I am at the Gathering of the Daughters, a workshop for newer members and staff in vocation/formation work. We are on beautiful Lake Michigan.
Our speaker, Sr. Lynn Levo, Ph.D, really captured my imagination with one of the points she was making today. Lynn said, “Don’t get mad, get curious.” We live in such polarizing times. Sometimes it is hard to engage in civil conversations sometimes when people say outrageous things, i.e., things I violently disagree with. However, getting angry, argumentative or withdrawing from the conversation does not really decrease the polarization in our world.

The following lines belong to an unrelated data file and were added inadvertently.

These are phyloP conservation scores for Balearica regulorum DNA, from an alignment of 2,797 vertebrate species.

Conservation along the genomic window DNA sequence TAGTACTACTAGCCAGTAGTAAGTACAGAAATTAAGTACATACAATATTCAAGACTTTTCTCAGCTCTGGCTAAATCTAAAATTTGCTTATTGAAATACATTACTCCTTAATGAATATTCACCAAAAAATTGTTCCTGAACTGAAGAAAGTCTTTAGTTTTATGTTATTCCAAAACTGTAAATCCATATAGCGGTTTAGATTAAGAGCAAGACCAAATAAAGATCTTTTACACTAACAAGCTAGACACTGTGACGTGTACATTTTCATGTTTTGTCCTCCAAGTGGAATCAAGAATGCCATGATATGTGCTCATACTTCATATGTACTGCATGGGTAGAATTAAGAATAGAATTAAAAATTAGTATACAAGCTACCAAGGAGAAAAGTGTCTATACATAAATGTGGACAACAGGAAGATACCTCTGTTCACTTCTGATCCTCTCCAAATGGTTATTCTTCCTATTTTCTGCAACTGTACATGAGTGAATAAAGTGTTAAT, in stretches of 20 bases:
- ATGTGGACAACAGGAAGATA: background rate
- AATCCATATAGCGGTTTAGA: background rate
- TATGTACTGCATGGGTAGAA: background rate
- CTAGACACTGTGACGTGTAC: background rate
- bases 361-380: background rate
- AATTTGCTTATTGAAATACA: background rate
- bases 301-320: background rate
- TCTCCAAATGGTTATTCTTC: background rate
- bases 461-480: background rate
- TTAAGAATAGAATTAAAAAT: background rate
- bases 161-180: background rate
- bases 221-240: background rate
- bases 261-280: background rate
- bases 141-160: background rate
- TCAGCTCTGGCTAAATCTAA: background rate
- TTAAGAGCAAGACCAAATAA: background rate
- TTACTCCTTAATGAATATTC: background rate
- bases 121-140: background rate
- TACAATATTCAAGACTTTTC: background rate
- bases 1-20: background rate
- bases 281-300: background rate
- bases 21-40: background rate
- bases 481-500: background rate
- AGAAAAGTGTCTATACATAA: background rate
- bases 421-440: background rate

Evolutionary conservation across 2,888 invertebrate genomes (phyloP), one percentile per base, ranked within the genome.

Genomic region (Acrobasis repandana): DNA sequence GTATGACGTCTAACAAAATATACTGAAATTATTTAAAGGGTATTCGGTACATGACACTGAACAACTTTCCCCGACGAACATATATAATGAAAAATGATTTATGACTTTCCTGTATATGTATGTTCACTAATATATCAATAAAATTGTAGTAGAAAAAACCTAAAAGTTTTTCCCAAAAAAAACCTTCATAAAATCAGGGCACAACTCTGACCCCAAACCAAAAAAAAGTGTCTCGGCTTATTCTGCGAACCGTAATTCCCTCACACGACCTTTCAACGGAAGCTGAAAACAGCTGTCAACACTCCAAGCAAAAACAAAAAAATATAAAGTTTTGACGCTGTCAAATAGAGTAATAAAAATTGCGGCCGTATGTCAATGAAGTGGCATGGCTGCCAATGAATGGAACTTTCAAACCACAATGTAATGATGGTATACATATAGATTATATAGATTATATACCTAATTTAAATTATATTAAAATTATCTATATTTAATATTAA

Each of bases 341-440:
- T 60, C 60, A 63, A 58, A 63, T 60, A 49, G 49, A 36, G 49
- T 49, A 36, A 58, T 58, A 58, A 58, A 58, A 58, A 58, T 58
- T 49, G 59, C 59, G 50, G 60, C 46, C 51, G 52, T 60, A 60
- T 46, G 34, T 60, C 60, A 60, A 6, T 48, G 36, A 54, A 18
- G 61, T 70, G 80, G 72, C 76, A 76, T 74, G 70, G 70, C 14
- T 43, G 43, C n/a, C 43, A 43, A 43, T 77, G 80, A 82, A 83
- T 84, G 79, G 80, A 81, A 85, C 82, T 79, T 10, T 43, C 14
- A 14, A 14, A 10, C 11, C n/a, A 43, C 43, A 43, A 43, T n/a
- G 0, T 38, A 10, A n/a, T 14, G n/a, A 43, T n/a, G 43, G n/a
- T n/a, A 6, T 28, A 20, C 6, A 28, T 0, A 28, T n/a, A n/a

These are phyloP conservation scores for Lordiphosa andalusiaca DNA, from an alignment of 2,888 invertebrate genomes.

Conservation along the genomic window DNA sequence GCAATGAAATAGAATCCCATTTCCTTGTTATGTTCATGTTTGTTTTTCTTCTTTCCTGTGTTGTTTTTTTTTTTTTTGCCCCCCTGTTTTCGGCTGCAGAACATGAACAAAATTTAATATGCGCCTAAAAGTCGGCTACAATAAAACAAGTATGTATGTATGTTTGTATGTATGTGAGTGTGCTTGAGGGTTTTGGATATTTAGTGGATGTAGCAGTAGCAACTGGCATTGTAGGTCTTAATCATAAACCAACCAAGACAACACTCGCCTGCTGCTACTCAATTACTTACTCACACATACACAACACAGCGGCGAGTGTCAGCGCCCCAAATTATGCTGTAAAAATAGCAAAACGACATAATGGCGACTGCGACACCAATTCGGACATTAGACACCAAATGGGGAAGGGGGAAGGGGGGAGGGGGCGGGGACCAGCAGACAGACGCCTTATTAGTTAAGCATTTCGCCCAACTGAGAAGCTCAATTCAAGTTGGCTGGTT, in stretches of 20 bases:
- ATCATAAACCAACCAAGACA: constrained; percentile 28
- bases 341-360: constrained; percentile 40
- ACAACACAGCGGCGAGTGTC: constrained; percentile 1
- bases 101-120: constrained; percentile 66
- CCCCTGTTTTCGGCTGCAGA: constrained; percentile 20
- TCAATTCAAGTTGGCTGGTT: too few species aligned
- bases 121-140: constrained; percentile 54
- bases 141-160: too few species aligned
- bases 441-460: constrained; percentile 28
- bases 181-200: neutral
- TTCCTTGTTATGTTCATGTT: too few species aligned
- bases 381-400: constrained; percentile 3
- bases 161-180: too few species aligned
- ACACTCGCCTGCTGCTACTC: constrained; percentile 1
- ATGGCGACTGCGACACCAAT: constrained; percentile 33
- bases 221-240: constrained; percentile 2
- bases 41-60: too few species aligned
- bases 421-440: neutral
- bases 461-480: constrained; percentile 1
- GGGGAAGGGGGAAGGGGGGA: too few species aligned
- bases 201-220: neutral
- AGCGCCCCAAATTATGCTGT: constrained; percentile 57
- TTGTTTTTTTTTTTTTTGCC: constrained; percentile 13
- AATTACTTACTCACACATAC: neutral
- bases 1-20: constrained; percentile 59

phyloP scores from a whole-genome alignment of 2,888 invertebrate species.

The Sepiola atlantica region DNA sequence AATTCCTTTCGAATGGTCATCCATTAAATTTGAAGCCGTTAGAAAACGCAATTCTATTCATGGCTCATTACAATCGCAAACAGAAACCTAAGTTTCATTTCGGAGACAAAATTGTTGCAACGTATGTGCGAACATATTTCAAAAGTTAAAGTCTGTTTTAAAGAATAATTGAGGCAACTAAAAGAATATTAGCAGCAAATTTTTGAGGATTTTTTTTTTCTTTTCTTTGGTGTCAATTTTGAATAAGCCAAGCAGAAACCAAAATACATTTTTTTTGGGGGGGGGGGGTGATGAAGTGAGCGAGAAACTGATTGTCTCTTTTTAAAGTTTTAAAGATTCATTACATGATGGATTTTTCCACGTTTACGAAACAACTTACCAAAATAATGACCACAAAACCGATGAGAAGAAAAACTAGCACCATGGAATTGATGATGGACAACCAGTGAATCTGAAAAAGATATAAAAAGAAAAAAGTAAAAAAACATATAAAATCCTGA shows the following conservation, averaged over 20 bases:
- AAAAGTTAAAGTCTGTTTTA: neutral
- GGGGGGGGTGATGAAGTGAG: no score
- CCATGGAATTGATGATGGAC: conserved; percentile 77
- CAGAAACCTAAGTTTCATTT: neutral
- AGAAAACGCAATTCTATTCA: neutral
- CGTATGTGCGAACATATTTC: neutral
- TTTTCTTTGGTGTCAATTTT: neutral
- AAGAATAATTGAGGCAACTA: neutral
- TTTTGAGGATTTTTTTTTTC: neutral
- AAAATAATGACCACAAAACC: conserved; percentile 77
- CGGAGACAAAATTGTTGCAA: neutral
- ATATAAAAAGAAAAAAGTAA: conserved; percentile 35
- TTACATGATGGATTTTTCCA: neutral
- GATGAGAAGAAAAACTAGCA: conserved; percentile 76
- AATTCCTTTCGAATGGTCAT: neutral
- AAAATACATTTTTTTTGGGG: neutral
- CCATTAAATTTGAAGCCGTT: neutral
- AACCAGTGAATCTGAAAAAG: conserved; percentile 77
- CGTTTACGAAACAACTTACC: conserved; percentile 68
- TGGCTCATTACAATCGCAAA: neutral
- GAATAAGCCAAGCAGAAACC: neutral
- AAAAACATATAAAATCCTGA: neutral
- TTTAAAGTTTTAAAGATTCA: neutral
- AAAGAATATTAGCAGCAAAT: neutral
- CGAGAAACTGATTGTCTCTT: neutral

If, instead of getting angry, I put that aside and let my curiosity fully explore the view that the other person holds, I may be able to engage in respectful dialogue, increase my empathy for the other person (a key for mutuality in relationships), perhaps find some common ground, or at least not make assumptions about why the person holds their opinion. If we are ever to move pass the polarization that we experience in our world today, we have to start doing something different. I think Lynn’s idea of engaging the other person for the purpose of understanding their opinion, not changing it, may be a good place for me to start.